Guyana Guardian

Maldives bank refuses to accept “laundered” ten million US dollars deposit from Guyanese investor

A view of a section of Male, the capital city of the Maldives, a country made up of several atolls in the Indian Ocean.A view of a section of Male, the capital city of the Maldives, a country made up of several atolls in the Indian Ocean.

Malé, Maldives; – The Guyana Guardian has been reliably informed that an Asian bank in the Maldives, a multi Island State in the Indian Ocean, has reportedly refused to accept an unusually large deposit from a once politically-connected Guyanese who is known to be already investing in the hotel business in that country, and is said to have close ties to embattled Maldivian President Abdulla Yameen.

Citing the individual’s (subsequent) inability to provide adequate proof regarding the origins of the funds, a bank source with close links to the international journalism fraternity told this publication that the bank has been refusing to accept the incoming transfer from a New Delhi based bank on behalf of the customer for the past two months since the said bank is already running on a thin line with a Western financial oversight body.
However, ironically, the same bank is said to have previously facilitated millions of dollars in transfers for the said individual among others, without due process.

Over the past year more than a dozen Guyanese is said to have made investment and settlement residency applications to the Government of the Maldives.

And even though Guyanese are not known to be traditional immigrant investors in that country, sources are questioning the sincerity of some of those who had came to the Island in that capacity.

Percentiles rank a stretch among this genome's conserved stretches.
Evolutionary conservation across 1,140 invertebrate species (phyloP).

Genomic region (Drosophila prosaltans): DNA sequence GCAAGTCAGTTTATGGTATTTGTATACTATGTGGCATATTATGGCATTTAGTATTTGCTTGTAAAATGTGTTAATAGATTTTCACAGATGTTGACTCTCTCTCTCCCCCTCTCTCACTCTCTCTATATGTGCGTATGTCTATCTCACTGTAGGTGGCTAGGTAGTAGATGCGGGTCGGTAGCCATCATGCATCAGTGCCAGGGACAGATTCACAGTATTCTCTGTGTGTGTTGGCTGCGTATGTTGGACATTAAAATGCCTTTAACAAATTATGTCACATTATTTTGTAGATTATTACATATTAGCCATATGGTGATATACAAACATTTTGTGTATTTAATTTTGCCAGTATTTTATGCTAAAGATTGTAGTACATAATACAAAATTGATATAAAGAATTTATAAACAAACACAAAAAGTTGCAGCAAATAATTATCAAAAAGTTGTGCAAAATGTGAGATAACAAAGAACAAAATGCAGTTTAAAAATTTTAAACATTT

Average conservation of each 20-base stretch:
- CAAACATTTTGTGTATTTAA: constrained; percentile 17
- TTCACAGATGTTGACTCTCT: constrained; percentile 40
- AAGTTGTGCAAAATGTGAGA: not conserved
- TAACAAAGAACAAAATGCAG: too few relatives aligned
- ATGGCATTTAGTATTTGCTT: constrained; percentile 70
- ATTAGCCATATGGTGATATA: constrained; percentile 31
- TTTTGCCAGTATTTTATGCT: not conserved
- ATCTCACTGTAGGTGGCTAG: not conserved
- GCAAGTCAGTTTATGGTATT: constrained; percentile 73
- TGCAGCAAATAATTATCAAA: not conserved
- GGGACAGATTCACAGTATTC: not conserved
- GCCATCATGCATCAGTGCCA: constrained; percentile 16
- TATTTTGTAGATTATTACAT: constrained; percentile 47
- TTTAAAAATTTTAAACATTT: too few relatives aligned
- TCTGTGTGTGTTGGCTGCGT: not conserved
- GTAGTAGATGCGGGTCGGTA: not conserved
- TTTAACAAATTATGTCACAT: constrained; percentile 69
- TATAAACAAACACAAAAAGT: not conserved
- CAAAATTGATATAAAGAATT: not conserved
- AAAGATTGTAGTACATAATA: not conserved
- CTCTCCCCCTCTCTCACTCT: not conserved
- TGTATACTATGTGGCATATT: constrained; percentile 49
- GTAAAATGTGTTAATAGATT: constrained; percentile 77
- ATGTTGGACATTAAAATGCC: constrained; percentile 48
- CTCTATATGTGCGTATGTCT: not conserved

In at least five cases, the investors would have recently acquired Indian Citizenship and Indian passports, and are basically making investment applications as Indian citizens, with only an indication that they were born in Guyana.

But while there is nothing wrong in Maldives law to conduct business under any one of an individual’s citizenship, the recent rush by many of these Guyanese investors to set up operations there under the protection of the Indian flag is raising eyebrows.

The Maldives is made up of a series of Islands in the Indian Ocean and attracts hundreds of thousands of visitors to its turquoise waters and beautiful beaches each year.

It is also known as an ideal location for troubled businessmen and politicians to frustrate their potential extradition to another country, or to simply disappear in plain sight.

A few days ago, one of the world’s most influential news networks, the Aljazeera channel, published a documentary in which it had claimed that Maldives President Abdulla Yameen had conspired with several businessmen to facilitate the laundering of more than US$1.5 billion through the country’s central bank. (see story HERE )

The Guyana Guardian was able to obtain the identities of some of the involved businessmen through some assistance from the Al Jazeera Network. And was  able to determine that apart from the previously identified persons from Malaysia, Singapore and Indonesia; a former Guyana Government official, and the Guyanese businessman (whose U$10 million deposit was rejected) are also indirectly linked to the same money laundering plot.

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